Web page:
Those of you who follow us on Facebook have already seen this extravagant piece of artwork by Adam Burke (Nightjar Illustration), which is a portion of only one that he created for the new album by Tchornobog (others are visible at the Tchornobog Facebook page, linked below). I’m unsure of the exact release date for the album, but it will be a joint release in different formats by Invictus Productions, Dark Descent Records, and Fallen Empire Records.
Tchornobog is the project of Markov Soroka, accompanied on this album by drummer Magnús Skúlason of Iceland’s Svartidauði. Guests on the album include Greg Chandler (Esoteric) (additional vocals on two tracks) as well as Sofia Hedman (saxophone), Hannar Gretarson (trumpet and cello), Lillian Liu (piano), and Elizabeth Barreca (additional vocals). Stephen Lockhart at Studio Emissary in Reykjavik recorded, mixed, and mastered the album.
Markov Soroka, as you may know, is the man behind Aureole, whose 2016 album Aurora Borealis has been making frequent appearances on year-end lists over the past month. We have a taste of what he has done on Tchornobog through the release of a track from the album earlier this week named “II: Hallucinatory Black Breath of Possession (Mountain-Eye Amalgamation)”.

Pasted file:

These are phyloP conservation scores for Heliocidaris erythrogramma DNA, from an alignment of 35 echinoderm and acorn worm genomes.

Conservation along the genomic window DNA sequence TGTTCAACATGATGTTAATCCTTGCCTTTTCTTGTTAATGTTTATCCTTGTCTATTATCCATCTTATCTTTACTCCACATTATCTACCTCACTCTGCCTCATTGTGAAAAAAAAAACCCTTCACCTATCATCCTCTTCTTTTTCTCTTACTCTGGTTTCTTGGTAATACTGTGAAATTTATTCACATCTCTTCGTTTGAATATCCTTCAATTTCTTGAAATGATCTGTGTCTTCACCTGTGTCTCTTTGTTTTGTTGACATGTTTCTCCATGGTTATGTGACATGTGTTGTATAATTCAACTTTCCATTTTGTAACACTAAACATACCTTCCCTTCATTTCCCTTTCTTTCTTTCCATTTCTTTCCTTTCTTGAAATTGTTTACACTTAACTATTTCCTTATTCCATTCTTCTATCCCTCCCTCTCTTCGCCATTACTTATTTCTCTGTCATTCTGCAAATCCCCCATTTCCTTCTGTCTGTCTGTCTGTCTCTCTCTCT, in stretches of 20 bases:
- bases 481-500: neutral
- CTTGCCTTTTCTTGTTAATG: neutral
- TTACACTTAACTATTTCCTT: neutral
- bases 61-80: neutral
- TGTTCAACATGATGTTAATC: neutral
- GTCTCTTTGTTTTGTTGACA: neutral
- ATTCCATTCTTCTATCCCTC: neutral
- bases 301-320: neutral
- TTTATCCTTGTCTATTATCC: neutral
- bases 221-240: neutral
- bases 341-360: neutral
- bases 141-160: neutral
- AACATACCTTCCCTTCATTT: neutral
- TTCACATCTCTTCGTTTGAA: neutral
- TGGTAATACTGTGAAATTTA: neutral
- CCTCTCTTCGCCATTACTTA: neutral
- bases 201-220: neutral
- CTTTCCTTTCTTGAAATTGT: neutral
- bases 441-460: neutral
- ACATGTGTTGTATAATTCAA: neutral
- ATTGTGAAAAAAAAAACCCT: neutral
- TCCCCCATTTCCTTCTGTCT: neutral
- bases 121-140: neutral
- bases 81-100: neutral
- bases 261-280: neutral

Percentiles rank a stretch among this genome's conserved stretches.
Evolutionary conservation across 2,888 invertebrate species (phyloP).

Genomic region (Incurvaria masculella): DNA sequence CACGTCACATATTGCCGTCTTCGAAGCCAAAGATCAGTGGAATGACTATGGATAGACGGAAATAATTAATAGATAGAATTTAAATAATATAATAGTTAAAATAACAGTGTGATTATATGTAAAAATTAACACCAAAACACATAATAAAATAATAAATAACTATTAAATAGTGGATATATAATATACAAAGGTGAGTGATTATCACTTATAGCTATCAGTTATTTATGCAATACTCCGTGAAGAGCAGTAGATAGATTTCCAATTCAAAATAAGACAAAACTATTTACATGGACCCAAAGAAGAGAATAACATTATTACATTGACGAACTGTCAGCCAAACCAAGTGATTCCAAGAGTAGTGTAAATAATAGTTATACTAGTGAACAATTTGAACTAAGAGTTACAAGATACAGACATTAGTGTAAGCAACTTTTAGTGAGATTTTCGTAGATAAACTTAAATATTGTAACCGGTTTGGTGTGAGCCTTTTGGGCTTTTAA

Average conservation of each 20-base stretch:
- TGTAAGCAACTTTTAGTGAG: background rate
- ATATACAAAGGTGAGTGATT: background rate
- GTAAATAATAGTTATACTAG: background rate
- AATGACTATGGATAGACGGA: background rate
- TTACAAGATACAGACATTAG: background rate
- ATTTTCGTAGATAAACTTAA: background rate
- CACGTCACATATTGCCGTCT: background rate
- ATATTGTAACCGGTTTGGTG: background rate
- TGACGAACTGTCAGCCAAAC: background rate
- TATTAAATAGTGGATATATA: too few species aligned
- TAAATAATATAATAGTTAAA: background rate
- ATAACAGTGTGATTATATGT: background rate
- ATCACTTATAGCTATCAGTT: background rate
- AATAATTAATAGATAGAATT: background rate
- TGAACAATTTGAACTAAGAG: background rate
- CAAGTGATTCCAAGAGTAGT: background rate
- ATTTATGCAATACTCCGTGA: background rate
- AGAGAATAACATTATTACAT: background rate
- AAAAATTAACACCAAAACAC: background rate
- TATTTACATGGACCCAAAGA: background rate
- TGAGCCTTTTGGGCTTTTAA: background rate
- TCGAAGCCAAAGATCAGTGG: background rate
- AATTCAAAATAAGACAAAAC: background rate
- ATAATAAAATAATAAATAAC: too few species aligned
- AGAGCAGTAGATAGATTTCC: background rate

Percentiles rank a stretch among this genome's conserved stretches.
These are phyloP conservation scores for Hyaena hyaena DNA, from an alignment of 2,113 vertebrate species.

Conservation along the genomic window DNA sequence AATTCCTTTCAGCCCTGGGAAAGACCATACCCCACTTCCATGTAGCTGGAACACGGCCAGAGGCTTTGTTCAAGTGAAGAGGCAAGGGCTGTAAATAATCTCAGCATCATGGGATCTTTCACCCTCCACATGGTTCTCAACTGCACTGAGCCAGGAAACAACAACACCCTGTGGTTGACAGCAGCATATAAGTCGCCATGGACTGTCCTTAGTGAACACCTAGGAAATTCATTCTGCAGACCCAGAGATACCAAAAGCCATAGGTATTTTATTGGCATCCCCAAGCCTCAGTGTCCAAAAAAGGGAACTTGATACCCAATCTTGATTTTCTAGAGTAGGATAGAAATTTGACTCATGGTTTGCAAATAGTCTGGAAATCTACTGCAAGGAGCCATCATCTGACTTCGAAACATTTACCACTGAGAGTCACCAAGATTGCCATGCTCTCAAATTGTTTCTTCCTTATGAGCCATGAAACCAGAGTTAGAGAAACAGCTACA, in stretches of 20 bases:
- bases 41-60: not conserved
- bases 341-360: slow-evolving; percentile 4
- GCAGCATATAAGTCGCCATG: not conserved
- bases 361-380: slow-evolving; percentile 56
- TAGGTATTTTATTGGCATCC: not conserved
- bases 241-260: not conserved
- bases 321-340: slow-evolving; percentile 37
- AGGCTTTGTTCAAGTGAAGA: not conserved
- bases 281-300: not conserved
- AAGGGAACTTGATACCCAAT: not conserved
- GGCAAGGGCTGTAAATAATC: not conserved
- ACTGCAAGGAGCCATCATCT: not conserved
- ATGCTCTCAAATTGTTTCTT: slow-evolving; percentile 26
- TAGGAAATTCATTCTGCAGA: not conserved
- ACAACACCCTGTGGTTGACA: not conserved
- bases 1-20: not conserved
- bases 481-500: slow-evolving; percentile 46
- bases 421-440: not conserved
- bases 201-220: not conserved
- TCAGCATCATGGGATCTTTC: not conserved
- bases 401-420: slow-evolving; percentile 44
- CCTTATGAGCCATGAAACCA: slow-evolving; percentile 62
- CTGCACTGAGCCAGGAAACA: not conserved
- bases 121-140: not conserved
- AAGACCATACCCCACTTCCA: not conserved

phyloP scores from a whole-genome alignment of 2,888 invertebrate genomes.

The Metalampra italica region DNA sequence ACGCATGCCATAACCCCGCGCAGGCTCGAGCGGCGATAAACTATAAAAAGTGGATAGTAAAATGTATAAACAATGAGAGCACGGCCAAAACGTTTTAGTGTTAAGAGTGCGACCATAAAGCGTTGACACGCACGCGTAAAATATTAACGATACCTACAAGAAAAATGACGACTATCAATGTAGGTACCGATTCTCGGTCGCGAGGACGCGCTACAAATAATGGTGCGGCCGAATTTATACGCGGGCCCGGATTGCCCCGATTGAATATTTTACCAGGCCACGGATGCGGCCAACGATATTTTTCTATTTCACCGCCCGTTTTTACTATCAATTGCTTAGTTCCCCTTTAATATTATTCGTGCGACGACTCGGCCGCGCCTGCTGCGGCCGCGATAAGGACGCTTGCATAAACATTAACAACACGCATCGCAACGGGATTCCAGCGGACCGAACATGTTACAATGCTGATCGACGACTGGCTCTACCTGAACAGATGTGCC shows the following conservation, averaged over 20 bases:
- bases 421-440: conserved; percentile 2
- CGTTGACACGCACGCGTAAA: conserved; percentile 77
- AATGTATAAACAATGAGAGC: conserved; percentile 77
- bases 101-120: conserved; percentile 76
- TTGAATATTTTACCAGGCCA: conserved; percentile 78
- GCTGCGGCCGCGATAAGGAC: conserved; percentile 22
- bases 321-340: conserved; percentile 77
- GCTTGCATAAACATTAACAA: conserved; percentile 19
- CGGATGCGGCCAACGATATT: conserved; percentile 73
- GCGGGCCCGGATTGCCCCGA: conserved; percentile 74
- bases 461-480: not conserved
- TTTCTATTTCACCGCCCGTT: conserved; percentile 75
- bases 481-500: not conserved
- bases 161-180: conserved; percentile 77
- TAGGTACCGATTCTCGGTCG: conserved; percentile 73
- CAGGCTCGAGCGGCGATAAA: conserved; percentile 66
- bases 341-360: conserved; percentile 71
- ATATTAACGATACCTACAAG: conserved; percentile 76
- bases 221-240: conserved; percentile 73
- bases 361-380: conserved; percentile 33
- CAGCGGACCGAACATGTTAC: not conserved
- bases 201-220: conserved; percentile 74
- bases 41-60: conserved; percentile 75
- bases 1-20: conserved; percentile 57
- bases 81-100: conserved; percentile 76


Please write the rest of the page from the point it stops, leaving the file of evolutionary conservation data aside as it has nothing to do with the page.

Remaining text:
The song is a long one, combining dissonant, distorted storms of terroristic black/death barbarism propelled by jet-speed drumming with the slow drift of thick, blood-congealing miasmas of sound. It’s both electrifying and nightmarishly hallucinogenic. (The drumming really is riveting, as are the wild vocals, and the demented piano notes are a nice, disorienting touch, in keeping with the berserker aura of the song as a whole.)
LIGHT OF THE MORNING STAR
The name of the next song in this collection is “Nocta” and it’s the title track from the debut album by a mysterious one-man band named Light of the Morning Star, which is set for release by Iron Bonehead Productions on March 3 (CD and LP).
The last time I wrote about Light of the Morning Star was in praising a track last spring from this project’s debut EP Cemetery Glow. At that time I compared the music to that of New Zealand’s House of Capricorn, which was intended as a high compliment.
I still know nothing about the man behind the project, other than his use of the name O-A, but the music continues to be excellent. This new song is haunting, esoteric, necromantic, and very beguiling. I’m really looking forward to the rest of this album.